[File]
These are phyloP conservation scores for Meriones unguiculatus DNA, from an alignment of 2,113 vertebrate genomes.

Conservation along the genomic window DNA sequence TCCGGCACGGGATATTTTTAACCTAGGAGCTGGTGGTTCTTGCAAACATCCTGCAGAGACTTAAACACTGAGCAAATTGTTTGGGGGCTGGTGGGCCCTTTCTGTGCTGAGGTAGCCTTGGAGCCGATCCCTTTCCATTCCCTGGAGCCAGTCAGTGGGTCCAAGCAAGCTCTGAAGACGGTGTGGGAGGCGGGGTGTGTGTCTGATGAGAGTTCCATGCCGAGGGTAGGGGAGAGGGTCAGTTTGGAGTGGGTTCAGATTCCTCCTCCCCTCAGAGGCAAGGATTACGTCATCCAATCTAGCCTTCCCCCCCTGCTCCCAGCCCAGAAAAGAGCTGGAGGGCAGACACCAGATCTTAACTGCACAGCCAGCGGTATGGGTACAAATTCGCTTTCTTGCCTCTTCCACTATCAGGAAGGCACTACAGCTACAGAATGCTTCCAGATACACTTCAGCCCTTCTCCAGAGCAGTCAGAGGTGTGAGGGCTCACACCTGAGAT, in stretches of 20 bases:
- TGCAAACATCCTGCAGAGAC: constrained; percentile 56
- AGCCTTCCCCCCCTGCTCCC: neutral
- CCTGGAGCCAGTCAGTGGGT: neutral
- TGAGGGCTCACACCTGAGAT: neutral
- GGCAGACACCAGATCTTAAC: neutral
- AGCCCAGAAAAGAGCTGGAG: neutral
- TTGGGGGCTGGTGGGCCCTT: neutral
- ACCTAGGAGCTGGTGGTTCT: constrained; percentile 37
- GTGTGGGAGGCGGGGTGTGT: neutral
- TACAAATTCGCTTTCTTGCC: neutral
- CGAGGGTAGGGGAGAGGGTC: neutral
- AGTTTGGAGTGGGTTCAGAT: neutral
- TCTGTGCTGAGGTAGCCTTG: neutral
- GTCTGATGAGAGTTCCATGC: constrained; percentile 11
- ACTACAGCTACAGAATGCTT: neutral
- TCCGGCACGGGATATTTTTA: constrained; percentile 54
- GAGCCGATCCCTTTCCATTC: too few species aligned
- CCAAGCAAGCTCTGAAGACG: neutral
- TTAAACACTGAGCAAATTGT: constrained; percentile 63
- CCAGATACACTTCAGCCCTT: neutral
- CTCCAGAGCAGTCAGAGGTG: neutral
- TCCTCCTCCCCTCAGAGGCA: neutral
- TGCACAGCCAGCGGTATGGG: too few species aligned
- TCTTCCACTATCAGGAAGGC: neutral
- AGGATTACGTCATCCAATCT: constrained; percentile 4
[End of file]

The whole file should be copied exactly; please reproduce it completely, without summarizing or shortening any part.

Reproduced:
These are phyloP conservation scores for Meriones unguiculatus DNA, from an alignment of 2,113 vertebrate genomes.

Conservation along the genomic window DNA sequence TCCGGCACGGGATATTTTTAACCTAGGAGCTGGTGGTTCTTGCAAACATCCTGCAGAGACTTAAACACTGAGCAAATTGTTTGGGGGCTGGTGGGCCCTTTCTGTGCTGAGGTAGCCTTGGAGCCGATCCCTTTCCATTCCCTGGAGCCAGTCAGTGGGTCCAAGCAAGCTCTGAAGACGGTGTGGGAGGCGGGGTGTGTGTCTGATGAGAGTTCCATGCCGAGGGTAGGGGAGAGGGTCAGTTTGGAGTGGGTTCAGATTCCTCCTCCCCTCAGAGGCAAGGATTACGTCATCCAATCTAGCCTTCCCCCCCTGCTCCCAGCCCAGAAAAGAGCTGGAGGGCAGACACCAGATCTTAACTGCACAGCCAGCGGTATGGGTACAAATTCGCTTTCTTGCCTCTTCCACTATCAGGAAGGCACTACAGCTACAGAATGCTTCCAGATACACTTCAGCCCTTCTCCAGAGCAGTCAGAGGTGTGAGGGCTCACACCTGAGAT, in stretches of 20 bases:
- TGCAAACATCCTGCAGAGAC: constrained; percentile 56
- AGCCTTCCCCCCCTGCTCCC: neutral
- CCTGGAGCCAGTCAGTGGGT: neutral
- TGAGGGCTCACACCTGAGAT: neutral
- GGCAGACACCAGATCTTAAC: neutral
- AGCCCAGAAAAGAGCTGGAG: neutral
- TTGGGGGCTGGTGGGCCCTT: neutral
- ACCTAGGAGCTGGTGGTTCT: constrained; percentile 37
- GTGTGGGAGGCGGGGTGTGT: neutral
- TACAAATTCGCTTTCTTGCC: neutral
- CGAGGGTAGGGGAGAGGGTC: neutral
- AGTTTGGAGTGGGTTCAGAT: neutral
- TCTGTGCTGAGGTAGCCTTG: neutral
- GTCTGATGAGAGTTCCATGC: constrained; percentile 11
- ACTACAGCTACAGAATGCTT: neutral
- TCCGGCACGGGATATTTTTA: constrained; percentile 54
- GAGCCGATCCCTTTCCATTC: too few species aligned
- CCAAGCAAGCTCTGAAGACG: neutral
- TTAAACACTGAGCAAATTGT: constrained; percentile 63
- CCAGATACACTTCAGCCCTT: neutral
- CTCCAGAGCAGTCAGAGGTG: neutral
- TCCTCCTCCCCTCAGAGGCA: neutral
- TGCACAGCCAGCGGTATGGG: too few species aligned
- TCTTCCACTATCAGGAAGGC: neutral
- AGGATTACGTCATCCAATCT: constrained; percentile 4